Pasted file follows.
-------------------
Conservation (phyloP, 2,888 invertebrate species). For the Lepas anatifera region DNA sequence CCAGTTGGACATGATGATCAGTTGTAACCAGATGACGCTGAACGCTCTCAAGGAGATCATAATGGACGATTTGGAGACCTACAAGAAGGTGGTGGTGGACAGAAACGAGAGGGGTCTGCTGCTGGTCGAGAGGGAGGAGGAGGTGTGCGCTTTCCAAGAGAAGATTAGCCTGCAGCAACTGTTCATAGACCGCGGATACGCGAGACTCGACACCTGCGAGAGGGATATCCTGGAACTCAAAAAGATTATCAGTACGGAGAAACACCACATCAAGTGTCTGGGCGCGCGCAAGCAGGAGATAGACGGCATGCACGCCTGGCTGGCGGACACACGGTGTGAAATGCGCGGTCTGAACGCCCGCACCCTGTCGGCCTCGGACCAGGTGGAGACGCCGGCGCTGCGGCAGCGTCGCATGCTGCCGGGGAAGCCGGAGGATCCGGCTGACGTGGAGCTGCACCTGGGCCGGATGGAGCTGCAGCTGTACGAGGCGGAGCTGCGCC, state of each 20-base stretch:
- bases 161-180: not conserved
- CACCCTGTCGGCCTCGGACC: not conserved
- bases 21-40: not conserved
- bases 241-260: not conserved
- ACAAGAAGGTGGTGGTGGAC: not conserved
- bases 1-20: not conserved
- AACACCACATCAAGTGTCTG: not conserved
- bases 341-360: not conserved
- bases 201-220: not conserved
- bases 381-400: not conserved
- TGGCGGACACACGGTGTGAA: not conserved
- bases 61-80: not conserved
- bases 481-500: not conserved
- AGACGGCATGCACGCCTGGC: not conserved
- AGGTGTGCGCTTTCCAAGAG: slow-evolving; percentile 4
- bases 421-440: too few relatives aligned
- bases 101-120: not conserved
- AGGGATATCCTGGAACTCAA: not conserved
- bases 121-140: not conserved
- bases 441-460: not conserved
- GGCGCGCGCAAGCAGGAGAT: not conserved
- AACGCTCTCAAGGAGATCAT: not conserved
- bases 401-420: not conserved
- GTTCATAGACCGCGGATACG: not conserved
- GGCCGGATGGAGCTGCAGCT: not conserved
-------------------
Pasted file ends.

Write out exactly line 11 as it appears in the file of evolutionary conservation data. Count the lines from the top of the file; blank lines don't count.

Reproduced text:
- bases 381-400: not conserved